Arguing that for-profit dialysis clinics put profits over patients, Service Employees International United Healthcare Workers West, some patients and nurses helped pass legislation through the Senate on Wednesday that would set a fixed ratio for the number of nurses per patient.
The bill authored by Sen. Ricardo Lara, D-Bell Gardens, passed with a vote of 25-14 despite criticism from many doctors, nurses, dialysis corporations and patients themselves. All Republicans voted no, as did two Democrats, Sen. Steve Glazer, D-Orinda, and Bill Dodd, D-Napa.
Supporters say it will give patients more one-on-one, specialized care.
The measure would also mandate that clinics have no more than eight patients per nurse and that the transition time between patients be 45 minutes. It would require that inspections occur every year and that social workers in the clinics have no more than 75 patients.
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Currently, dialysis clinics are only inspected every five to six years, said Sean Wherley, spokesperson for SEIU-UHW. Wherley argued large dialysis corporations make enough money and it won’t be a burden for them to hire more nurses. In the first quarter of 2017 Davita reported their net income was $448 million.
“They have the means and now they need the will to enact these reforms and put their patients before profits,” Wherley said.
According to Wherley, dialysis clinic workers came to SEIU-UHW with concerns on patient treatment and wanted to unionize.
Megallan Handford used to work at a DaVita clinic. He appeared on a recent segment on HBO’s “Last Week Tonight” that scrutinized the dialysis industry. Handford said that employees have been targeted by DaVita regional managers and “union busters” for speaking up against company policies.
“The public doesn’t understand what’s going on, and I need to take time to take care of my patients,” Hanford said.
The company said in a written statement that it opposes the bill.
“We are part of a broad coalition of physicians, nurses, patient advocates, CA Dialysis Council and others who believe SB 349 will be dangerous for patients,” it said.
Lara said it’s important to hold dialysis clinics to the same inspection standards as nursing homes.
“Dialysis is a growing business in California, and particularly for low-income communities and people of color,” he said in a statement. “Without better oversight California is on a collision course for a patient safety crisis. Safer staffing levels and inspections will keep patients safe.”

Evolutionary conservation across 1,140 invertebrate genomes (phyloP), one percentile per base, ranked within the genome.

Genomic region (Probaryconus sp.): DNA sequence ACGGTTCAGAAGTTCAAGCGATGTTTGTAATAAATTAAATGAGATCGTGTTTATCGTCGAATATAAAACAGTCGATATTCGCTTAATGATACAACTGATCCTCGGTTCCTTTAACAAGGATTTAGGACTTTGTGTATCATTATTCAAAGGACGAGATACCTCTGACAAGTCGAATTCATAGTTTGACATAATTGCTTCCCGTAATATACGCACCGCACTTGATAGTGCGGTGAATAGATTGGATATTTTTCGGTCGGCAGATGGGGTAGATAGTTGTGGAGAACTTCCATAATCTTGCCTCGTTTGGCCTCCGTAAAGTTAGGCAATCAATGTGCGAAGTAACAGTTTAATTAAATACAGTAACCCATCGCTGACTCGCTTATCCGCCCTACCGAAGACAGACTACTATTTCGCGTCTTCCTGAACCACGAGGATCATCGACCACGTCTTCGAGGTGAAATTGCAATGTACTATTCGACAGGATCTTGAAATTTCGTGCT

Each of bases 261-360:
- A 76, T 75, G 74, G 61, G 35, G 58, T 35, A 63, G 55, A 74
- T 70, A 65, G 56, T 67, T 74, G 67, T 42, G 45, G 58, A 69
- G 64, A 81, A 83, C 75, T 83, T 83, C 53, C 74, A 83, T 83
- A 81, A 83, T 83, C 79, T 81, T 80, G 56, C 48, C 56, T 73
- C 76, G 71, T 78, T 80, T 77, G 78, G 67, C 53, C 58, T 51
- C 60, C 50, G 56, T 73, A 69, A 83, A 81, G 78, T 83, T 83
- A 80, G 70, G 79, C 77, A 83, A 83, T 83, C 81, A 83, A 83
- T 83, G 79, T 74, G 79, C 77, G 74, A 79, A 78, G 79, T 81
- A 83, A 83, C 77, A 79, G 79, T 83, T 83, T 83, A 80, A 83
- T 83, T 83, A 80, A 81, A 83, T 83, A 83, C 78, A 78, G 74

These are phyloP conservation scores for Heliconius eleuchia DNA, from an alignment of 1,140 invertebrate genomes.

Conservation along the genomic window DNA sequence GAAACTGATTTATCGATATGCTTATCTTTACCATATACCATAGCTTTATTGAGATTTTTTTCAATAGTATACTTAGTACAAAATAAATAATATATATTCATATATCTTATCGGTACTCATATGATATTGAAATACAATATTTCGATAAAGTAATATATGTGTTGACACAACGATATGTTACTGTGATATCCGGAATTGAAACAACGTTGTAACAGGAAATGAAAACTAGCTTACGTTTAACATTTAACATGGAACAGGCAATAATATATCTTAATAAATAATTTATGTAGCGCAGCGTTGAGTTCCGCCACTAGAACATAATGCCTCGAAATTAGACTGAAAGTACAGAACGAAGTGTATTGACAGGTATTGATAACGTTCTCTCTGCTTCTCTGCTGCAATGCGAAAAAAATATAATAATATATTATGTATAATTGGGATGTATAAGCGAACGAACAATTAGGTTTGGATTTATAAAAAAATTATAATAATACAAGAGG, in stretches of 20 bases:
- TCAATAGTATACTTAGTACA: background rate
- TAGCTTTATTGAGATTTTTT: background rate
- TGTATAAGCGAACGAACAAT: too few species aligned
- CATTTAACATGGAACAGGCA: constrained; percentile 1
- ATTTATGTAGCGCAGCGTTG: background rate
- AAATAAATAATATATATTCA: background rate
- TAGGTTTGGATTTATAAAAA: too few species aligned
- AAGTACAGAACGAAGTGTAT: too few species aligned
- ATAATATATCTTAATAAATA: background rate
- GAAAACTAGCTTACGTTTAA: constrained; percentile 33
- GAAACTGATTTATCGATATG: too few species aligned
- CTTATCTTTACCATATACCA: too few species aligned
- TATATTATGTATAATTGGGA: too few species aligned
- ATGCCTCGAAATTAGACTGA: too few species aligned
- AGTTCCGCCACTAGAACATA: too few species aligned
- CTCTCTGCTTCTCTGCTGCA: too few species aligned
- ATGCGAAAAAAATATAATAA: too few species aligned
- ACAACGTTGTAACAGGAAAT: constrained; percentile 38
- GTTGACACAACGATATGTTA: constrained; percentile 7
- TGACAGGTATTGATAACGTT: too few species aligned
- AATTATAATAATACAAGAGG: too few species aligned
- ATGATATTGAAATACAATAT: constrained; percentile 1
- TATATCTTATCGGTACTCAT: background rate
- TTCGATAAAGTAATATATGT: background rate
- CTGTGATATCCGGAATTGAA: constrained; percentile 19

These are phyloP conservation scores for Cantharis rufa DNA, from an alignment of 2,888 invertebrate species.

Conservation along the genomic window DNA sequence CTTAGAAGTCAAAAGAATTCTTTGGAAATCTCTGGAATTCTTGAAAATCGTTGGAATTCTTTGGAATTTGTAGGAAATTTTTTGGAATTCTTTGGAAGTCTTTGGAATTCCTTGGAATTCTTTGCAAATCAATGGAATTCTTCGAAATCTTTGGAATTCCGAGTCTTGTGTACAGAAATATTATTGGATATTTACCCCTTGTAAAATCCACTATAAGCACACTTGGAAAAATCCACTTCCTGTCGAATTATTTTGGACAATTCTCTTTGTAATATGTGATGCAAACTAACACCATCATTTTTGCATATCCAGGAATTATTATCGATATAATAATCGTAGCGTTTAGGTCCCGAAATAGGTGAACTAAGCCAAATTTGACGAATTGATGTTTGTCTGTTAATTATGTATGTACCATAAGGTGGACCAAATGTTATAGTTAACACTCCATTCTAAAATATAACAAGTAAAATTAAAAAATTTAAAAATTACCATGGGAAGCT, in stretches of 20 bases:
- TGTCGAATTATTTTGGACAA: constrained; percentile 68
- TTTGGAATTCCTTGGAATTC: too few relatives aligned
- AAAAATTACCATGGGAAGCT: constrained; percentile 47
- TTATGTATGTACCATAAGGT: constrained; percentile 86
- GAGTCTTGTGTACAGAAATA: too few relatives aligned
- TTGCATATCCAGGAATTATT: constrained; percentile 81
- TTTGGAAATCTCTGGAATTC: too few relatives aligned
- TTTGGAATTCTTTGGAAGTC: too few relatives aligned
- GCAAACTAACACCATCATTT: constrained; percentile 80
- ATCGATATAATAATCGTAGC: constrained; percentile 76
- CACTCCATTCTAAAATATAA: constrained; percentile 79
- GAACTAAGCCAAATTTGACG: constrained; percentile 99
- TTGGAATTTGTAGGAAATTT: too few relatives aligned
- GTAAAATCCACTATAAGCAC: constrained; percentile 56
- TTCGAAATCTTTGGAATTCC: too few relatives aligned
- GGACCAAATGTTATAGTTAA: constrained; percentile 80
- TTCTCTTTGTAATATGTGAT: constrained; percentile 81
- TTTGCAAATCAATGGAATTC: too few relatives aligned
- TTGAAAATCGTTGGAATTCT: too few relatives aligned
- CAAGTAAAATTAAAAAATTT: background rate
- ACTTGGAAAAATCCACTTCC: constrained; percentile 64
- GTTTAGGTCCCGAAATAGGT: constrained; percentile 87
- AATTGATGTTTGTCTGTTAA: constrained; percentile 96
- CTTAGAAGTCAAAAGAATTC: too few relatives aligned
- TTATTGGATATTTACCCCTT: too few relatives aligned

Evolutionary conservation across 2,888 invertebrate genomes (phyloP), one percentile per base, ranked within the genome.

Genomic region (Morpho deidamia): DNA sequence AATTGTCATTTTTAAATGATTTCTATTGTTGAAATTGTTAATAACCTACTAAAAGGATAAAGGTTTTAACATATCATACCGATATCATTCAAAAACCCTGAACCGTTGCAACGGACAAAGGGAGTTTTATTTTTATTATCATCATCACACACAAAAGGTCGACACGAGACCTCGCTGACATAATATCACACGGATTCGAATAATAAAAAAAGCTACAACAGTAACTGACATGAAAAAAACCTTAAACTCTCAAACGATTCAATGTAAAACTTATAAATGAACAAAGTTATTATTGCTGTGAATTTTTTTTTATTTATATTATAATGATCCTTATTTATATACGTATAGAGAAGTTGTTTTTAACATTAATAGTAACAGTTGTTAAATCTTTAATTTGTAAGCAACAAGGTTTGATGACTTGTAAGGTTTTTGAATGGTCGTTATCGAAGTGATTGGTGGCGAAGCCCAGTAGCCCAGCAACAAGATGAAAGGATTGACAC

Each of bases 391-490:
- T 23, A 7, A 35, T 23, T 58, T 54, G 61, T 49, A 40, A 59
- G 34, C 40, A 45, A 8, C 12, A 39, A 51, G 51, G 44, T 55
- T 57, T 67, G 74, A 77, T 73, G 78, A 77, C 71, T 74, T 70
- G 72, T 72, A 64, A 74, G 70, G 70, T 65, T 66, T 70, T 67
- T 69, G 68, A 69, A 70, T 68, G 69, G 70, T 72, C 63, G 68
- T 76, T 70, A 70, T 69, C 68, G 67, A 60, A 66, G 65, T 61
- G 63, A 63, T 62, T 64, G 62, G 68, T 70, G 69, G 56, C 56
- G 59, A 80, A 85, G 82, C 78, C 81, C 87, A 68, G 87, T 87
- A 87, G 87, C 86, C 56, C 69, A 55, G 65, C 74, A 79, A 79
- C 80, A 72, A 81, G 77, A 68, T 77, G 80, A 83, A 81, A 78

Opponents of the measure say it would be difficult to implement given California’s nursing shortage and could lead clinics to drop patients to maintain that eight to one ratio. If patients are dropped, they will need to get dialysis at a hospital, which is more expensive.
Emma Gonzales works at a DaVita clinic in West Sacramento. She said that this bill would limit her flexibility to take care of her patients.
“Things come up that you don’t prepare for, and having a ratio would put a rigid structure on our workflow,” Gonzales said. She said if a patient needed to come in earlier, they might not be able to. Too many patients at once, she said, could put nurses in the uncomfortable situation of either seeing a patient or breaking the law.
According to data collected by the Centers for Medicare and Medicaid Services, 69 percent of dialysis patients in California give their clinic a ranking of nine or 10 out of 10, and only 10 percent of patients rated their clinic at a six or below.
Opponents argue, then, that clinics are already operating better than other states with similar ratio structures. A Californian Health Care Foundation study in 2009 found that “ratios have had no clear impact on the quality measures that are associated with nursing care,” though it gave no specific data on dialysis nurses.
Dr. Bryan Wong, who has worked in dialysis for about 30 years, says the bill will create unintended consequences for his patients.
“The bill as it exists does not have enough safeguards that will allow treatment of patients being paramount,” Wong said. He said that because the new law requires that chairs be vacant for 45 minutes, all shifts would be pushed up, and patients who usually come in at night could no longer be treated.
As far as increased inspections, Wong said the inspecting entity, the California Department of Public Health, is already understaffed.
Most of all, he is worried that some clinics will need to close, leaving many people with nowhere to go. “It boggles my mind why things like that are not being discussed to begin with,” he said.